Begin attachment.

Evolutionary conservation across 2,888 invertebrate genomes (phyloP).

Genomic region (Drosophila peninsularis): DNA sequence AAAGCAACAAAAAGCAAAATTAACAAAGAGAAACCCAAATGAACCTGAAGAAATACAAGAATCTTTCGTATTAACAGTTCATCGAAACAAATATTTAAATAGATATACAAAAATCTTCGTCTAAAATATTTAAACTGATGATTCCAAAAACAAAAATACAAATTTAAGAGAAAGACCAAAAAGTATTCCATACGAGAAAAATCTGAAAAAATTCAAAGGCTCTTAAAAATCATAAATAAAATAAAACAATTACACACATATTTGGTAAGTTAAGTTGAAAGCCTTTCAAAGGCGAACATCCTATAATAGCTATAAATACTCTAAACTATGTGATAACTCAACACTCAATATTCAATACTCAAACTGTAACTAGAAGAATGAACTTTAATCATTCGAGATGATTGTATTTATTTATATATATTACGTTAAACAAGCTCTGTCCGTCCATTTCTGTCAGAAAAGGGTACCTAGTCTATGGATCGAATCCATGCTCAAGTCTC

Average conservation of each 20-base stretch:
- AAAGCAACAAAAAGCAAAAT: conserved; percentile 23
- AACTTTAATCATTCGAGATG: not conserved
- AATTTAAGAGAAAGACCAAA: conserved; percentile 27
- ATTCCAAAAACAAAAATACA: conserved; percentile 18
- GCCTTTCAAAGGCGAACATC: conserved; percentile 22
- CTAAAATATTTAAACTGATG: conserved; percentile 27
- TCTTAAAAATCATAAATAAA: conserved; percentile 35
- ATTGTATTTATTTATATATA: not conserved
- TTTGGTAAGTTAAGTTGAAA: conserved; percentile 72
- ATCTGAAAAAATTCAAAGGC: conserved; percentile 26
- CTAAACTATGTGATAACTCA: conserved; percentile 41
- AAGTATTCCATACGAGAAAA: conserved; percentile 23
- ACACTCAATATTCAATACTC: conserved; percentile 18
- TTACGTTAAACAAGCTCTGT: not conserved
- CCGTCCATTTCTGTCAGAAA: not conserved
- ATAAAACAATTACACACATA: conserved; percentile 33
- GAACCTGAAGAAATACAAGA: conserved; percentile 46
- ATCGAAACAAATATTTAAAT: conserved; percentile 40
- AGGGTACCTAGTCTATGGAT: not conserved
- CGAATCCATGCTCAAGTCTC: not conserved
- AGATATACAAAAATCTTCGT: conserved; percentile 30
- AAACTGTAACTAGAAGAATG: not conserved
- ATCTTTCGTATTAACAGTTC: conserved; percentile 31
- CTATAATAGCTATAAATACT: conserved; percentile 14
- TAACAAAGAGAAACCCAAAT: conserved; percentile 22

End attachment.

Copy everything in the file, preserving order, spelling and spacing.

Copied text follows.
Evolutionary conservation across 2,888 invertebrate genomes (phyloP).

Genomic region (Drosophila peninsularis): DNA sequence AAAGCAACAAAAAGCAAAATTAACAAAGAGAAACCCAAATGAACCTGAAGAAATACAAGAATCTTTCGTATTAACAGTTCATCGAAACAAATATTTAAATAGATATACAAAAATCTTCGTCTAAAATATTTAAACTGATGATTCCAAAAACAAAAATACAAATTTAAGAGAAAGACCAAAAAGTATTCCATACGAGAAAAATCTGAAAAAATTCAAAGGCTCTTAAAAATCATAAATAAAATAAAACAATTACACACATATTTGGTAAGTTAAGTTGAAAGCCTTTCAAAGGCGAACATCCTATAATAGCTATAAATACTCTAAACTATGTGATAACTCAACACTCAATATTCAATACTCAAACTGTAACTAGAAGAATGAACTTTAATCATTCGAGATGATTGTATTTATTTATATATATTACGTTAAACAAGCTCTGTCCGTCCATTTCTGTCAGAAAAGGGTACCTAGTCTATGGATCGAATCCATGCTCAAGTCTC

Average conservation of each 20-base stretch:
- AAAGCAACAAAAAGCAAAAT: conserved; percentile 23
- AACTTTAATCATTCGAGATG: not conserved
- AATTTAAGAGAAAGACCAAA: conserved; percentile 27
- ATTCCAAAAACAAAAATACA: conserved; percentile 18
- GCCTTTCAAAGGCGAACATC: conserved; percentile 22
- CTAAAATATTTAAACTGATG: conserved; percentile 27
- TCTTAAAAATCATAAATAAA: conserved; percentile 35
- ATTGTATTTATTTATATATA: not conserved
- TTTGGTAAGTTAAGTTGAAA: conserved; percentile 72
- ATCTGAAAAAATTCAAAGGC: conserved; percentile 26
- CTAAACTATGTGATAACTCA: conserved; percentile 41
- AAGTATTCCATACGAGAAAA: conserved; percentile 23
- ACACTCAATATTCAATACTC: conserved; percentile 18
- TTACGTTAAACAAGCTCTGT: not conserved
- CCGTCCATTTCTGTCAGAAA: not conserved
- ATAAAACAATTACACACATA: conserved; percentile 33
- GAACCTGAAGAAATACAAGA: conserved; percentile 46
- ATCGAAACAAATATTTAAAT: conserved; percentile 40
- AGGGTACCTAGTCTATGGAT: not conserved
- CGAATCCATGCTCAAGTCTC: not conserved
- AGATATACAAAAATCTTCGT: conserved; percentile 30
- AAACTGTAACTAGAAGAATG: not conserved
- ATCTTTCGTATTAACAGTTC: conserved; percentile 31
- CTATAATAGCTATAAATACT: conserved; percentile 14
- TAACAAAGAGAAACCCAAAT: conserved; percentile 22